Read Emma and Thomas’ stories as they not only survive but thrive while battling mental health issues.
“I would say my struggles sort of began when I was 13 or 14,” a soft, expressive voice echoed from my laptop screen.
“I just started noticing that I was feeling sad a lot of the time, I wasn’t spending much time with my friends and just not feeling how I felt I should feel, if that makes sense.”
I was chatting to Emma Smith, a bubbly, friendly, well-spoken 20-year-old studying mental health nursing at the University of Dundee. She had just arrived home from a long nursing shift.
I nodded in empathy as she spoke, but I couldn’t imagine how hard the past seven years had been for her.
According to mental health charity Mind, one in four people will experience a mental health problem of some kind each year in England, with 3 in 100 people suffering from depression in any given week.
Emma is one of the many people in the UK being treated for depression, but she’s done everything within her power not to let her experiences interrupt her plans of working as a mental health nurse.
Just five years ago, however, Emma’s life looked very different.
“I just couldn’t cope with things as well as everyone else could, so I ended up first going to hospital when I was 15 in a place that was about two-and-a-half hours away from home,” she explained.
Emma stayed in hospital for around ten weeks before being discharged for a fortnight and subsequently being readmitted to a different hospital much closer to home where she remained for around six months.
During these six months, Emma received intensive therapy and support from nurses, and was able to return home for a further six months before a final three-month readmission.
Emma’s final year of secondary school was hugely affected by her mental illness. She was miles away from her friends and family, with restrictions placed on when and who she could contact.
“Obviously at that age all of my friends were at school and going to parties and organizing prom and things like that, so it was difficult,” she said.
Five years on from her last admission, however, Emma is doing better than ever.
With only six months of her degree left, she has secured herself a job in a substance misuse unit and hopes one day to work in a CAMHS inpatient ward like one she visited when she was younger.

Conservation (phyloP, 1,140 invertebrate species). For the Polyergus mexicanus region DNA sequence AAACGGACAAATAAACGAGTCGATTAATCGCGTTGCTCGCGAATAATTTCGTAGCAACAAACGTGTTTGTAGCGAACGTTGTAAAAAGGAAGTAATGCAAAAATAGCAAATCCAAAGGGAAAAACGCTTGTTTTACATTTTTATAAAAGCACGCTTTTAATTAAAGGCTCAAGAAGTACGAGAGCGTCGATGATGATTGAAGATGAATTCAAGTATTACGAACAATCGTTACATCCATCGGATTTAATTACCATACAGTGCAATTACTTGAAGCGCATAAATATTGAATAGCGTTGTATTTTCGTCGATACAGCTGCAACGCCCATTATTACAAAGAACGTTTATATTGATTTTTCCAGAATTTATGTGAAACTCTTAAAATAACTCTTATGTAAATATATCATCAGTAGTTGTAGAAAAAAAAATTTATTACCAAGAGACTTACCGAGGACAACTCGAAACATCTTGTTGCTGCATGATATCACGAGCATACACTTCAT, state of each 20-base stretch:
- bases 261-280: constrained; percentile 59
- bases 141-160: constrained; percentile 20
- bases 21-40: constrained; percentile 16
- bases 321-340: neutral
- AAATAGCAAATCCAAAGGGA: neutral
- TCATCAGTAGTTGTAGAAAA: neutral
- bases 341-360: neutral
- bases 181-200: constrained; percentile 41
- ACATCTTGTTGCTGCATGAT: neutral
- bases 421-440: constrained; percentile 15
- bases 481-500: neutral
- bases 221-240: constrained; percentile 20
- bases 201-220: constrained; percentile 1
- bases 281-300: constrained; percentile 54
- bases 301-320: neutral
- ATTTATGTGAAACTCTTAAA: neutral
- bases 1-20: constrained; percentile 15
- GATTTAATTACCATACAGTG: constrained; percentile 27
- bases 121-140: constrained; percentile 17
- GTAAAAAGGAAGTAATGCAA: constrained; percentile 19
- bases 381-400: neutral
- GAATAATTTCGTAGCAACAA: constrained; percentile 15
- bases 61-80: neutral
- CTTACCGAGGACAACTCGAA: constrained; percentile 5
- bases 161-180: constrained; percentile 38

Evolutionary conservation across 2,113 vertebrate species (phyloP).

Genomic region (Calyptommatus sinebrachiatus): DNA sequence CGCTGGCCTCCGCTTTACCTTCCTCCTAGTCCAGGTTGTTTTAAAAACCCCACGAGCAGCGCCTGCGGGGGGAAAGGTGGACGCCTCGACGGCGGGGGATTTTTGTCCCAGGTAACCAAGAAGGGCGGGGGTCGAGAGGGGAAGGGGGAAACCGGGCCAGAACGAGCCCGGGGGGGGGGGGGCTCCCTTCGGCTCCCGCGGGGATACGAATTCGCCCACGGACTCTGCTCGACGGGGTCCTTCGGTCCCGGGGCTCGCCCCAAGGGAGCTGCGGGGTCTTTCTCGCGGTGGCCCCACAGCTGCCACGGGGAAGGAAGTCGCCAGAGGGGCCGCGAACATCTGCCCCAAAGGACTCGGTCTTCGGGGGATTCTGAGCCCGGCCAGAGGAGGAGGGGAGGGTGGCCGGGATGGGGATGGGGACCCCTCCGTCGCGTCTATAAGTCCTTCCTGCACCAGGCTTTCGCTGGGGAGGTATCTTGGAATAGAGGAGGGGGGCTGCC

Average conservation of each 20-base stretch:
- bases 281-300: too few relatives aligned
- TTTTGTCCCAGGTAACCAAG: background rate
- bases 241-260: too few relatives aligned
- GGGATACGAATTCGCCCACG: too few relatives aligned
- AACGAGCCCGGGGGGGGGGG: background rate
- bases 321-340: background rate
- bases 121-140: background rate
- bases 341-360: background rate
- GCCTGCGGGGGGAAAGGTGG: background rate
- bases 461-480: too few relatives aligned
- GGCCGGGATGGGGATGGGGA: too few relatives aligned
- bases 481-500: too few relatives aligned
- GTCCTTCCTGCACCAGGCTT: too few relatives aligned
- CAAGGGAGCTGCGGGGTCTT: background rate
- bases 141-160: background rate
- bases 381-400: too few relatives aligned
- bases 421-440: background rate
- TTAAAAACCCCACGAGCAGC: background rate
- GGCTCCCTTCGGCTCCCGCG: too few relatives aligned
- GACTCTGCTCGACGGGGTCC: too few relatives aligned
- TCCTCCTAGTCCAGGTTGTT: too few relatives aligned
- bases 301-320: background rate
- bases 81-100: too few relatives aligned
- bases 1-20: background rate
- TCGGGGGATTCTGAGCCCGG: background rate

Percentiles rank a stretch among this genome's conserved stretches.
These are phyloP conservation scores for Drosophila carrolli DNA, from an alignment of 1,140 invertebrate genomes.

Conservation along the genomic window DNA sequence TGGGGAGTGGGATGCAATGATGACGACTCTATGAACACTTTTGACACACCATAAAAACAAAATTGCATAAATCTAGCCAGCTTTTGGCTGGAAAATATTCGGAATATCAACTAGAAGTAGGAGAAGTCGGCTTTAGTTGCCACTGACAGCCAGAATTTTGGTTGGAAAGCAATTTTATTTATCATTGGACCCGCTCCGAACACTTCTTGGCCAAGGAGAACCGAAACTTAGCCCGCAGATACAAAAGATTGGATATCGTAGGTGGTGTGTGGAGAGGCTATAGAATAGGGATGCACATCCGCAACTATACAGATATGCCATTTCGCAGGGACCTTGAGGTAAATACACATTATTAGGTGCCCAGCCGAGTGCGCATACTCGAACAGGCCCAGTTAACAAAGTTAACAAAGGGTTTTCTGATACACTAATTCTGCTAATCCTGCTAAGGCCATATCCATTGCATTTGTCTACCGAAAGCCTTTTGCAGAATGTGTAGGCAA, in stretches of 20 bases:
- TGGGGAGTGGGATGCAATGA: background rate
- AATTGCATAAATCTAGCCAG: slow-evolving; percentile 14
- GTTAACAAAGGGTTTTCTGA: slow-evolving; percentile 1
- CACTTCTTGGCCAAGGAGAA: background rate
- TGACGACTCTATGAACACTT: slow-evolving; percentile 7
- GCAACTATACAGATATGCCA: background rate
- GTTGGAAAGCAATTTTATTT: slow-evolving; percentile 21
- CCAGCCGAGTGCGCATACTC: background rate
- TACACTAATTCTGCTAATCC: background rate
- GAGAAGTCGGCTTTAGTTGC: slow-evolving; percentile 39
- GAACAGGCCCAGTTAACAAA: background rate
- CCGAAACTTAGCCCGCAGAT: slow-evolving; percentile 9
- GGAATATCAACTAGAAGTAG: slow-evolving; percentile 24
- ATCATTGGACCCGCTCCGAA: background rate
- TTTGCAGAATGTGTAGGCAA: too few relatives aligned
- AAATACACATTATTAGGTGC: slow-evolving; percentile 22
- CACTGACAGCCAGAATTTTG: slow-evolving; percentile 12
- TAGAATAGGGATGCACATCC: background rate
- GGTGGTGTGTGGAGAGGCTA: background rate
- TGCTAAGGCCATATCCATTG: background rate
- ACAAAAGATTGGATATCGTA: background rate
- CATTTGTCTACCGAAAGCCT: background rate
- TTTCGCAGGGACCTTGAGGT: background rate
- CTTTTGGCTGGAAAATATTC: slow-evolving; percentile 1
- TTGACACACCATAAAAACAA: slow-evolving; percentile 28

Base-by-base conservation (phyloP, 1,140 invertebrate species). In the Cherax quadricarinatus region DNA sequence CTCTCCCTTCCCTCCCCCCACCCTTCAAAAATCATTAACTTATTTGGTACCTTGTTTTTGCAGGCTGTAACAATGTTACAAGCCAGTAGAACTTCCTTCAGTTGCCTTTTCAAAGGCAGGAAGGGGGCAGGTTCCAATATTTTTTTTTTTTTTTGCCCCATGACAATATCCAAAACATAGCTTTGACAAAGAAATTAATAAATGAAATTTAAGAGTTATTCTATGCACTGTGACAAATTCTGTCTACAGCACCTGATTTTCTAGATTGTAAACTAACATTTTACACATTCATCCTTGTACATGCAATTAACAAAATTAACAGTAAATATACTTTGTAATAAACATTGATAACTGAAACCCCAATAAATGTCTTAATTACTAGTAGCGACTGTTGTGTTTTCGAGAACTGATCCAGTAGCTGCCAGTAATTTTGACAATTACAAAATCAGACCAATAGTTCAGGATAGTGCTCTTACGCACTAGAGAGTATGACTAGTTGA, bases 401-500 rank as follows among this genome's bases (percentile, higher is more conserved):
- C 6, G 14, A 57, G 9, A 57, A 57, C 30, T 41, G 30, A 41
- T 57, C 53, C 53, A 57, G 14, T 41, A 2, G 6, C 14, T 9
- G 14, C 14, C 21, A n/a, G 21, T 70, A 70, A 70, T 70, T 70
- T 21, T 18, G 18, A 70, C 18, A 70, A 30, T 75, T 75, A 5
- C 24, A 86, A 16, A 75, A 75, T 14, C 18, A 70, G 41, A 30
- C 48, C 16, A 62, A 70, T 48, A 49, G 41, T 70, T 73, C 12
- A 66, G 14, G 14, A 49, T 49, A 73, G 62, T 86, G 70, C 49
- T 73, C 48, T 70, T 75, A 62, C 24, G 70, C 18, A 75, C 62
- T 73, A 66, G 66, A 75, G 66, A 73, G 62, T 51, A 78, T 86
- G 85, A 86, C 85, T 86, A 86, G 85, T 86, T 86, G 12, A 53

Emma was able to flip her negative experiences around and use them as inspiration to build a life she is proud of.
“I noticed the impact that mental health nurses had on my life and how much they had helped me through a dark time and it just really made me feel like I could offer that help to someone else,” she said, smiling.
Emma believes her struggles help her to be a more empathetic and understanding mental health nurse, as she can relate to what some of the patients are going through.
“It was a bit strange at first and it definitely took some getting used to the responsibilities that I had but it is really rewarding,” she said.
“Everyone’s journeys are different and there’s never been anyone I’ve worked with who is exactly the same as me but it does make it a lot easier to do my job because I can sort of relate a bit more.”
According to the NHS, in March 2019 1,281,098 people were in contact with mental health services in the UK, 339,850 of which were aged under 19.
Emma’s experience both accessing and working for these services has encouraged her to advocate for more funding and accessibility within the mental health sector.
“Places are so underfunded that it makes it really hard to be able to deliver the support that people deserve,” she said.
“I think I can speak for everyone that’s a nurse in that you do the job because you love it, you don’t do it for the money, and it does make it really hard when because of the lack of funding it makes it harder to do your job.”
Emma was smiling an infectious smile as we said our virtual goodbyes, one that I hoped would remain for many years to come.
Around 350 miles south from Emma’s Dundee residence, in Waddington, Lincoln, a multi-award-winning keynote speaker, author and mental health advocate has had a similar journey of hardship and eventual success.
29-year-old Thomas Dunning has struggled with Borderline Personality Disorder, PTSD and Anxiety since the death of his brother in 2014.
The engineering graduate faced years of mental illness, with many suicide attempts and couldn’t see a way out until he attended an event run by mental health charity “Rethink” where his life changed for good.
“At the time I was attempting to take my life multiple times a night and it was my last chance to really try and make myself feel normal and to survive,” he said.
“I met someone who has the exact diagnosis I have, and he helped build the Burj Khalifa, which is the biggest building in the world.
“From that point it didn’t limit me. I thought, if he can do it why can’t I?”
In 2018, Thomas founded his website Mental Health Runner to document his journey, share helpful resources and blog about his charity fundraiser running events.
His movement has gained huge amounts of attention and won him numerous accolades, including the Lincolnshire Active Change Award and in 2020 he published his own book with his wife entitled, Surviving the War Against Yourself.
By all standards, Thomas is a truly inspiring individual, but his journey over the past 6 years is a brilliant reflection of success in the face of mental illness.
“I would have to say that I’ve managed to turn the negative into a positive,” he said.
“I use it as a driver for all the amazing things I have been very lucky to do since then.”
“The future is looking really good.”
*Some names have been changed to protect individual’s identity.
If you are in a mental health crisis and need help, call the Samaritans on 116 123. Don’t suffer in silence.